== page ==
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As with accomplished musical ensembles, the best architectural collaborations are those marked by: 

  •     natural, mutual affinities   

  •     complementary talents 

  •     urgency of spirit

I'm keenly interested in joining others to bring these qualities to project collaborations.


One of the benefits of a small practice, as this one initially will be, is that it provides the independence to be judicious - project by project - in one's choice of clients, colleagues, and consultants.  To that end, after four decades of practice, I have established a network of colleagues, parallel architectural practices, intern-sources, and consultants with the capacity to respond as a team to project-specific requirements, nimbly, at any scale.


There are a number of protocols that I have found helpful in building the kind of sustained collaboration necessary for a successful project:


Work-Plan Based Fees

Percentage and other rule-of-thumb fees are interesting benchmarks, but are also often arbitrarily unfair to either client or architect.  By developing task|work plans with associated line item fees that are transparent and negotiable, architect and client can build a relationship that is initially founded on clarity and trust.


Project-Specific Values

Prior to embarking on  project programming, planning, or design, it is useful client and architect to establish - and document - a set of project values.  These values are then shared with the entire client|design team.  They establish consistent priorities and help guide the project's creative and economic decision-making from design through construction.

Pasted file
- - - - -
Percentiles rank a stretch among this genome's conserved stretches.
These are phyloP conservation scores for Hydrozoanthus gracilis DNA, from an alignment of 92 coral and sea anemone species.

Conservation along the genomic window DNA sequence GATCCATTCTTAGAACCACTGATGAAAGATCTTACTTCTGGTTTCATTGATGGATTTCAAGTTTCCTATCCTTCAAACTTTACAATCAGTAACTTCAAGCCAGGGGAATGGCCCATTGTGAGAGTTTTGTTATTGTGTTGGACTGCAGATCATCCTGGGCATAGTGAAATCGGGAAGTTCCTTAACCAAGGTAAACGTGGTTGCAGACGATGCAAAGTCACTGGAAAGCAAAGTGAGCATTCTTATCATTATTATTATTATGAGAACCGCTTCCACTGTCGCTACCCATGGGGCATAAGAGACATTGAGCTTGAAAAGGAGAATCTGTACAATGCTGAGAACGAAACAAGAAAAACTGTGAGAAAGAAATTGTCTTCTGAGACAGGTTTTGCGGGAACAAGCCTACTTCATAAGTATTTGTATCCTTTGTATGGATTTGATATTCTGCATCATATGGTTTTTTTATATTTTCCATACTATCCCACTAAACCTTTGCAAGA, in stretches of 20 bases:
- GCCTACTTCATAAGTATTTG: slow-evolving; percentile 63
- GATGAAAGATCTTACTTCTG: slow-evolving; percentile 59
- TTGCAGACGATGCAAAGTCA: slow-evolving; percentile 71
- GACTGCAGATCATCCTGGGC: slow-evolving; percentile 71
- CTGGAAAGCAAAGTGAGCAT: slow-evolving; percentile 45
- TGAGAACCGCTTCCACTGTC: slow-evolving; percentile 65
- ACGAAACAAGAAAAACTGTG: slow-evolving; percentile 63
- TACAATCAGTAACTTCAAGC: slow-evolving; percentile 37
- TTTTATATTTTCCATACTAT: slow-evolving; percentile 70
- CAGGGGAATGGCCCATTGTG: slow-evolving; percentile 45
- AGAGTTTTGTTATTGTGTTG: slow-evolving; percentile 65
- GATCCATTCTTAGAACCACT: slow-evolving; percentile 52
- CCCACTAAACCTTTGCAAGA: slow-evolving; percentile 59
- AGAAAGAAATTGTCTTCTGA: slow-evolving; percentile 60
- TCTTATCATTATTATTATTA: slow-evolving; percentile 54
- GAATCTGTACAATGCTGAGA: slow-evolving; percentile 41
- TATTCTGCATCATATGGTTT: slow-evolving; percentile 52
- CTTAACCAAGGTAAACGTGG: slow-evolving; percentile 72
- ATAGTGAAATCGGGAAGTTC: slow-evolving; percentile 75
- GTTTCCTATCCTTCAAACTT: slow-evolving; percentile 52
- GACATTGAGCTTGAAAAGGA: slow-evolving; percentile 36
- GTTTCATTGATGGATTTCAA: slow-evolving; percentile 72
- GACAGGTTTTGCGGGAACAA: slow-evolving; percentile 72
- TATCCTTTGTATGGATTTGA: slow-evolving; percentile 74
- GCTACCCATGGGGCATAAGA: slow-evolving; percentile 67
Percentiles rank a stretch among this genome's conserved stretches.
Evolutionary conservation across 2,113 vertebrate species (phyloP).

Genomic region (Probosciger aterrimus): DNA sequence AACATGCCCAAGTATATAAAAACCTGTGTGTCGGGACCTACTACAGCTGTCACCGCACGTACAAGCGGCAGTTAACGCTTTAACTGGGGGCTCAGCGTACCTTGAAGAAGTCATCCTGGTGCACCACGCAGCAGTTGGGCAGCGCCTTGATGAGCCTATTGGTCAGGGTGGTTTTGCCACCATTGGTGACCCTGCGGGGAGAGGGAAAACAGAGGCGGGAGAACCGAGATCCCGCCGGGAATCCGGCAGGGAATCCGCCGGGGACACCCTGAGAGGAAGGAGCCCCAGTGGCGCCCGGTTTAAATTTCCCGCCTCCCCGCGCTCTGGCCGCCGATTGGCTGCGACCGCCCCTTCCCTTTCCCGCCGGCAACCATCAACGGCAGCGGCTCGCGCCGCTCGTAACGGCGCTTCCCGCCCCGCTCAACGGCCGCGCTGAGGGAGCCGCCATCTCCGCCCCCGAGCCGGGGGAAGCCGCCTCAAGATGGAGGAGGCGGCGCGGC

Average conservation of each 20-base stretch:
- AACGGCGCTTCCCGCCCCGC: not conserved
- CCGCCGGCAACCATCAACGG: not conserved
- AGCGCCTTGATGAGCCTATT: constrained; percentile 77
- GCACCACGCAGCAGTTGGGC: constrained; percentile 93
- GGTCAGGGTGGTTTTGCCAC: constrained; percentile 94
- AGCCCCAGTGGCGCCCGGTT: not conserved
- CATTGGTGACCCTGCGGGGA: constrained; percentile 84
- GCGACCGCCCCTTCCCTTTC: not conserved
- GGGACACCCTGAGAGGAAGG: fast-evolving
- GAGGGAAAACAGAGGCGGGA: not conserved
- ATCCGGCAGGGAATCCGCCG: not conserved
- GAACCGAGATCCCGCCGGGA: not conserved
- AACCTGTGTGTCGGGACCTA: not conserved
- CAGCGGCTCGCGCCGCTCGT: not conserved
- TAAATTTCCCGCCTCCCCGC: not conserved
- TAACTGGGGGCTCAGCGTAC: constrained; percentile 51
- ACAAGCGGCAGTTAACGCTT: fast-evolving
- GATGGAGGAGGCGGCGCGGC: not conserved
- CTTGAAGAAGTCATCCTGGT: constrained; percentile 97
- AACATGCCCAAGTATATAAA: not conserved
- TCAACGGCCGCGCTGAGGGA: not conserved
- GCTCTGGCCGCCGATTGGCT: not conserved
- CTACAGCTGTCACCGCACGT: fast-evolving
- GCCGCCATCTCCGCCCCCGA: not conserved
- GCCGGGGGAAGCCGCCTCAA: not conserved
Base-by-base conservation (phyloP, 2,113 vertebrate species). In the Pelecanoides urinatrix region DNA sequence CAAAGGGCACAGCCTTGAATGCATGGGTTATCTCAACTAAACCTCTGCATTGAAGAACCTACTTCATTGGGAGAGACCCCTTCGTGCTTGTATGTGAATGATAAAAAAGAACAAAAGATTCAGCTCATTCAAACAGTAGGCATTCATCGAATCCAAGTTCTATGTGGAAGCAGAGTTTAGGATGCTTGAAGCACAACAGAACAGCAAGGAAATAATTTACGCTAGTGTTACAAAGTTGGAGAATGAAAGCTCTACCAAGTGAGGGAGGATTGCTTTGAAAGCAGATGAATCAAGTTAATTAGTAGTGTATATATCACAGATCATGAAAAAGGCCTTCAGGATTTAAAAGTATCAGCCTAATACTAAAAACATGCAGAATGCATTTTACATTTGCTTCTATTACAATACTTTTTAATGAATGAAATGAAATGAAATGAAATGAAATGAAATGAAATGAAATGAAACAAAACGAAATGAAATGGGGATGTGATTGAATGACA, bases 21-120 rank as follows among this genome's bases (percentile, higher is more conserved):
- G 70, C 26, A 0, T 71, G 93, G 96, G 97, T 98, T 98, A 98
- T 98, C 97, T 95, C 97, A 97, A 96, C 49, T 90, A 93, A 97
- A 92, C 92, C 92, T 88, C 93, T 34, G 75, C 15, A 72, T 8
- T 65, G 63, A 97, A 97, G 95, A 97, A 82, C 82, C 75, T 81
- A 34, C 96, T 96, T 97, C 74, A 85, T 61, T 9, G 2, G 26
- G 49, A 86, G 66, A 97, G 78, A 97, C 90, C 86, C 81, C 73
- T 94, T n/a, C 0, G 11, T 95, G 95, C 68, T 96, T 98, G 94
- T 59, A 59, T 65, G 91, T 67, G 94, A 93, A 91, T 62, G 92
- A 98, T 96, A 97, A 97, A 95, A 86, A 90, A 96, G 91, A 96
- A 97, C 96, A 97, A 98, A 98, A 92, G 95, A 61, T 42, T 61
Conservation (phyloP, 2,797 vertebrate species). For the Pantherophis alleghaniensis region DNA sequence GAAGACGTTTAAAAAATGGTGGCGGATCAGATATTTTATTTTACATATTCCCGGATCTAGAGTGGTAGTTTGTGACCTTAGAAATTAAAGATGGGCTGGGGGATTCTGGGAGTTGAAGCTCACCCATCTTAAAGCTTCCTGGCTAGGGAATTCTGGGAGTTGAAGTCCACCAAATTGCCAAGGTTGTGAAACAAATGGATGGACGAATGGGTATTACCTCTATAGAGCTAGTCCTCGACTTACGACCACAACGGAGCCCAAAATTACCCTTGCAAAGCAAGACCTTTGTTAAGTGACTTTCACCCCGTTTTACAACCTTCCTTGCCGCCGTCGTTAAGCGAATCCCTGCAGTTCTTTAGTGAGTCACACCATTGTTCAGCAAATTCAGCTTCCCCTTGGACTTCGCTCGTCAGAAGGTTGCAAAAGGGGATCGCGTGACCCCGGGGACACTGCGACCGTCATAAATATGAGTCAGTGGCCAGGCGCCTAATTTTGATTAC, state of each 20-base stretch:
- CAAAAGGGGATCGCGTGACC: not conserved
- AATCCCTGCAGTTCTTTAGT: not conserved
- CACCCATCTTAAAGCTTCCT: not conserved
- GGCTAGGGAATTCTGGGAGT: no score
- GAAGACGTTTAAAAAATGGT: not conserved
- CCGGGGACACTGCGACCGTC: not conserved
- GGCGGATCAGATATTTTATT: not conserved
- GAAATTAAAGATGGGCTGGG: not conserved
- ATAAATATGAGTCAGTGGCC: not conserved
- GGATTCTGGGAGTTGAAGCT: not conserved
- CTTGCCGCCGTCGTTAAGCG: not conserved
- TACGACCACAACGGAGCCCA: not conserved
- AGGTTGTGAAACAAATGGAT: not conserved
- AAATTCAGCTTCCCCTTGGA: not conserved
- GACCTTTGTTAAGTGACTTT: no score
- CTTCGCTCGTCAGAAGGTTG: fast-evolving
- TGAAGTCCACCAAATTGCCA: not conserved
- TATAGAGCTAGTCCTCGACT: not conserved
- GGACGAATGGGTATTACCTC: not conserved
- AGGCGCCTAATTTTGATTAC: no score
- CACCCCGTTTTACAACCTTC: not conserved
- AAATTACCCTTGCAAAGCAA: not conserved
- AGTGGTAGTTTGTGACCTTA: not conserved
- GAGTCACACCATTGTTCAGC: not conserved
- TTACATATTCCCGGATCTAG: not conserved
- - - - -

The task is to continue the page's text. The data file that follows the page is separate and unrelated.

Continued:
There are numerous established and emerging tools, media, and rituals for achieving enhanced project communication and coordination.  These are all good; but they are useless unless they are guided by a fundamental team intention:  Project communication (save for necessary issues of confidentiality) needs to be continuous and ubiquitous across all levels of the client|design team.


Much is implied in Le Corbusier's observation that, "Architecture is a patient search," including the ageless implication that architecture is as much a three-dimensionally experienced art as a science.  The development, sharing, critique, and refinement of options is integral to this studio's method. 


Depending on the nature and constraints of a project and its values, these options may be formalized in the initial architectural agreement (though I've often found questioned the efficiency and value of multiple high-end presentation options if the "writing is already on the wall" to the client|design team); or these options may emerge more organically as project design problems and issues reveal themselves.


In any event, the generation and team evaluation of options and their comparative qualitative and quantitative values will be continuous throughout a project - including the evaluation of issues that are inevitably encountered  in the construction phase.


As a client, at the scale of this practice, you will consistently receive direct and frank professional advice and recommendations as related to all aspects of a project.


And you will also receive the commitment of my personal presence (and long practice in on-the-feet public thinking) at whatever entitlement|public|commission meeting that the project may require.  I believe my professional references will attest to the consistency of my civil but forceful advocacy for project values at these meetings.  The tone of this advocacy has been foundational to my reputation as a design architect.

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